(Written by Dianne Hertzner, Kidney Transplant Recipient)
When I received a call from my biological mother, (I was adopted when I was an infant and found my birth mother when I was an adult) telling me I should have my kidney levels checked because she had received a kidney transplant and now her twin sister was also in need of a kidney transplant, I thought it would be a good idea to go ahead and get checked out.
Good thing I did! The results reported that I had high creatinine levels and needed to see a specialist. After many trips to the Mayo Clinic in Rochester, MN, it was confirmed that I would need a kidney transplant. I was told I had hereditary nephritis and it could be many years before my kidney quit completely. After going home and telling my friends and family the news, I had many individuals who wanted to get tested to see if they could be my donor when the time came.
During this time, I did all kinds of research and I started the “Kidney Diet” to try to eat things that would prolong my kidney function. Eventually, my health started to deteriorate and I had to start dialysis. I didn’t want to start, since I thought that once I began this process, I’d never be able to go back.
It was a difficult time, my husband and I had two children and we were running a small business and had a very busy life. My husband, my daughter, and my cousin went through the dialysis training with me, and we set up our home to fit all of the medical equipment.
I still led a full life on dialysis. We went on vacations and went camping, even though we were not able to travel lightly because my dialysis equipment went everywhere with me. All this time, I was looking for a living donor and I had many friends and family get tested, but none of them were a match. I was special, I had very high antibodies, SO high that it would be like finding a needle in a haystack to find my match! Not very encouraging, but we kept searching.
Meanwhile we kept living life to the fullest. I tried as hard as I could to not let dialysis interfere in our lives. But I was getting tired, having to nap every day, and was struggling with nausea and other side effects. But honestly, I had thought that if I had to live with this machine the rest of my life, that I’d do it and I would make the best of it.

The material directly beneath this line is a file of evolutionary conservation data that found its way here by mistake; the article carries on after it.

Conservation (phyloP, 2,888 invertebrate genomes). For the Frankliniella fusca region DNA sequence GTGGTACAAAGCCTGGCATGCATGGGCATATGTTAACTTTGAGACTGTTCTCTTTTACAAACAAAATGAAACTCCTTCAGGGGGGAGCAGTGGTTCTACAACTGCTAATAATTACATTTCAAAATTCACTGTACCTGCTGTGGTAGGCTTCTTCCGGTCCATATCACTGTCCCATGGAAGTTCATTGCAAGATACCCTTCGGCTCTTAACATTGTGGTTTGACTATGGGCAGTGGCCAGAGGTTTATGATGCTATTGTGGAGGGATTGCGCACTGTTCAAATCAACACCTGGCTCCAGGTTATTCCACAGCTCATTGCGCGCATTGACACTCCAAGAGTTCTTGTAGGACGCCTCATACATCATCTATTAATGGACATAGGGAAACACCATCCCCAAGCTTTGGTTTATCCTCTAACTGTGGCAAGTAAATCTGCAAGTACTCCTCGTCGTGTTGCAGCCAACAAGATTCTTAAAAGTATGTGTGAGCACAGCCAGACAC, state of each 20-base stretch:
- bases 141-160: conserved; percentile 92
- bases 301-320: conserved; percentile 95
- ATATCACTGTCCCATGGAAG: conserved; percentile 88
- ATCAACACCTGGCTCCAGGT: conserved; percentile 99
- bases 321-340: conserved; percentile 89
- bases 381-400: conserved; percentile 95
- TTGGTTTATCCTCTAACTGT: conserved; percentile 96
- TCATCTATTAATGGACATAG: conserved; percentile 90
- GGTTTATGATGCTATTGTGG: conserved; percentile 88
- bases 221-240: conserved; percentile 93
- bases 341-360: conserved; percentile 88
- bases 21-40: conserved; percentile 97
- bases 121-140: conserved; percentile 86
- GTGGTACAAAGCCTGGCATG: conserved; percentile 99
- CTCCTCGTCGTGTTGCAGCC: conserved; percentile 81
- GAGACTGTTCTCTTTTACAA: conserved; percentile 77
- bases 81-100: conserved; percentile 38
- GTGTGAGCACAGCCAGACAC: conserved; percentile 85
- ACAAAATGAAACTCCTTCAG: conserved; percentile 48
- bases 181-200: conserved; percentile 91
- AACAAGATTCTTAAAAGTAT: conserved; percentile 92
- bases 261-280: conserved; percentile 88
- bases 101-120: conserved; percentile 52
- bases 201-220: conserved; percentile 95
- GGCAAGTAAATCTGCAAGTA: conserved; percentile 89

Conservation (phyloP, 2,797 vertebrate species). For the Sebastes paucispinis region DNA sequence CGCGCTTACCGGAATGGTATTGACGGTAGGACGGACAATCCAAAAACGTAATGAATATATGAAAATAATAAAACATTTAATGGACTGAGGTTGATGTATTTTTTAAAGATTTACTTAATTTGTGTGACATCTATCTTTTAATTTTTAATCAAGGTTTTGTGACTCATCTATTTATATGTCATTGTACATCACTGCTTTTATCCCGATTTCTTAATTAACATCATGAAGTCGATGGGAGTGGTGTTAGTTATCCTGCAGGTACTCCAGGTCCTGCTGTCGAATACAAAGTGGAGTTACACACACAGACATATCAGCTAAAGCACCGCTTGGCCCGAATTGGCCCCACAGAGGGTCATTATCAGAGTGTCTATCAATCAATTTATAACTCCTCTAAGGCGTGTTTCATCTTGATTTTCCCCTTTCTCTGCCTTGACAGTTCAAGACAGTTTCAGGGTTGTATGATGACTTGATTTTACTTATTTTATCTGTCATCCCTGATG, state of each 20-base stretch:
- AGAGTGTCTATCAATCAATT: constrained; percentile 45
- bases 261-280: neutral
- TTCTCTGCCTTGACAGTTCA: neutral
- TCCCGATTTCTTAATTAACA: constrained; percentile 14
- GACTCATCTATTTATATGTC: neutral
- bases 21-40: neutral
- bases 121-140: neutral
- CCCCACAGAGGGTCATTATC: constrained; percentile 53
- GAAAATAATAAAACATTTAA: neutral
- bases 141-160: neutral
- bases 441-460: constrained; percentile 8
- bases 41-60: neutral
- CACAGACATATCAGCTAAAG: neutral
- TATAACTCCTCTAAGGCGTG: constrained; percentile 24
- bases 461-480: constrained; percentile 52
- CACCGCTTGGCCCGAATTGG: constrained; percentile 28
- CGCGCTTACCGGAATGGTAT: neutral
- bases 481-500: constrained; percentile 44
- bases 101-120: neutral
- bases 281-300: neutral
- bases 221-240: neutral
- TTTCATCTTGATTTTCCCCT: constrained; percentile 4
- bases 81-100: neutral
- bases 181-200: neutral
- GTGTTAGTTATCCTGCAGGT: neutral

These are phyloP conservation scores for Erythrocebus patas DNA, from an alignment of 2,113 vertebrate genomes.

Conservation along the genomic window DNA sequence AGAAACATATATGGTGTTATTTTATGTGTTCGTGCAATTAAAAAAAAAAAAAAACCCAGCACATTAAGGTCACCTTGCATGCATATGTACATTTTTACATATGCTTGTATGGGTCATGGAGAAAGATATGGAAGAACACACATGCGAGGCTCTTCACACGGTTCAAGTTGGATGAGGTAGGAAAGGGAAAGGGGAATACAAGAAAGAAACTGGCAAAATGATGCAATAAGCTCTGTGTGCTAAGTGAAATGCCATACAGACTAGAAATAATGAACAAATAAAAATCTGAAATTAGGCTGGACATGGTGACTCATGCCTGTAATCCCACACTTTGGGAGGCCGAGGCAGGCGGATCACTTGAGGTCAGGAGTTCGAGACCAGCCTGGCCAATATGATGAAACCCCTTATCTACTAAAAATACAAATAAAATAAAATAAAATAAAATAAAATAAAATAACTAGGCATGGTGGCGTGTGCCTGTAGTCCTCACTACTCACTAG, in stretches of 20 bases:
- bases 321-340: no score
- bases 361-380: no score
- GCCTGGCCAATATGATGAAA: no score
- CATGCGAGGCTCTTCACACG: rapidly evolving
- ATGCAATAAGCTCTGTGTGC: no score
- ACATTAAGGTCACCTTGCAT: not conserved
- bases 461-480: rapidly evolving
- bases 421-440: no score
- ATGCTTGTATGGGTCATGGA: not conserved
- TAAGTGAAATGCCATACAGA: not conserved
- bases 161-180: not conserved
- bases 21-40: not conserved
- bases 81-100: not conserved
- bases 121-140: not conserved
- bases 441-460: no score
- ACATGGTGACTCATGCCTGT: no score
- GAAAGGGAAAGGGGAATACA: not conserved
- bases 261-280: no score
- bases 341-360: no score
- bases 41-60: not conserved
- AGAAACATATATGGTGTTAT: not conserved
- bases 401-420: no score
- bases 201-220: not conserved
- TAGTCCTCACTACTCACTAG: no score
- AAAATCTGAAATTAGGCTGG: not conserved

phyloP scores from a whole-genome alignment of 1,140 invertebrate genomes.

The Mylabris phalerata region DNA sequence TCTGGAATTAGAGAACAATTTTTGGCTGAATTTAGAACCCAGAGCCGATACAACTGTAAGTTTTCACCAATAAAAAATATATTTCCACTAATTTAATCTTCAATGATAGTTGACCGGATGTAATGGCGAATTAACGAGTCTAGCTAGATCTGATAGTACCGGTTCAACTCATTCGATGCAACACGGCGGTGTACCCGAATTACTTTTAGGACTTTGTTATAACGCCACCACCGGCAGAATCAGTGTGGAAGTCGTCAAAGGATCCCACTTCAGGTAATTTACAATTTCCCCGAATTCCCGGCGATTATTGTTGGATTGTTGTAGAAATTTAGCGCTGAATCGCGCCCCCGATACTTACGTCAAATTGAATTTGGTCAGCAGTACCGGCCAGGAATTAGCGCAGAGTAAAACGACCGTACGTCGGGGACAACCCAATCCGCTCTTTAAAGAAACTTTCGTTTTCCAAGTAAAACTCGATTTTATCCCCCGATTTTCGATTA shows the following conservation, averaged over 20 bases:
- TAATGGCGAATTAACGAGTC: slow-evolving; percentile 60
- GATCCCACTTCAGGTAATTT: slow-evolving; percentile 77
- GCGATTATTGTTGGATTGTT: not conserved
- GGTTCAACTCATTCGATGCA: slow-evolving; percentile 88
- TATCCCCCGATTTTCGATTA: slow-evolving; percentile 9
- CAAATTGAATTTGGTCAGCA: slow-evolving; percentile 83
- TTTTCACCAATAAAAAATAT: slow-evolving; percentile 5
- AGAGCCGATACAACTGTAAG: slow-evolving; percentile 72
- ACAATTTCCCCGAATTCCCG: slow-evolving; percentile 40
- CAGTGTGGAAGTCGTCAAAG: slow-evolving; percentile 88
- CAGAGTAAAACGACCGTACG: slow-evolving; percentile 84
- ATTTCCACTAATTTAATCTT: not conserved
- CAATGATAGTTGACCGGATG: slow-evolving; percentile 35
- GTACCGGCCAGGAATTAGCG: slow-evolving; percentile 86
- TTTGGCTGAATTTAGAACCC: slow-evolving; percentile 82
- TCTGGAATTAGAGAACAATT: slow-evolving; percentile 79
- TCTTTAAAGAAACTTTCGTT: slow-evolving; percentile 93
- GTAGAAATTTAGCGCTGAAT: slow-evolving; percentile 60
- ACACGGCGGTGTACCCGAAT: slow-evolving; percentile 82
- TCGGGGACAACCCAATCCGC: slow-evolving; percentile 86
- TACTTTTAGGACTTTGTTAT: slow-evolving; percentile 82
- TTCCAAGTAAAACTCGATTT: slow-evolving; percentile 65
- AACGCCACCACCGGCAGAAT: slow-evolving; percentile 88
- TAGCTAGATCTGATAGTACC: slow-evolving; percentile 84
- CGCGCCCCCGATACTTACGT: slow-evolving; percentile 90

Throughout this time, I also participated in different medical studies to try to lower my antibodies so it would be easier to find a match. At one point, I had a potential match, but this also fell through. Then, in the summer of 2013, I went to see my doctor at the Mayo Clinic and he suggested another medical study I could try out. He encouraged me not to give up hope, but it still felt highly unlikely that this would work.
After this, my husband and I went home and decided to go on vacation, despite my need for a kidney transplant. We packed up our camper and all my dialysis equipment and went camping in the Black Hills of South Dakota. We had planned for a week long vacation, but two days into our trip at 10 o’clock at night, my cell phone rang and it was the Mayo Clinic saying they had a kidney for me! They asked how long it would take me to get there? We were 12 hours away camping in Custer State Park! It was crazy! We quickly packed up and drove all night long to Rochester. I received my transplant on August 27, 2013.
I don’t know my donor’s family, but if they hadn’t decided to donate their loved one’s organs, I could still be on dialysis. It is a huge decision to donate, but you can influence so many lives. Not just the recipient is affected, but anyone who knew of their journey is also touched by this gift of life. If people knew the change they could make in someone’s life, I am sure they would all be inspired to sign up as an organ donor!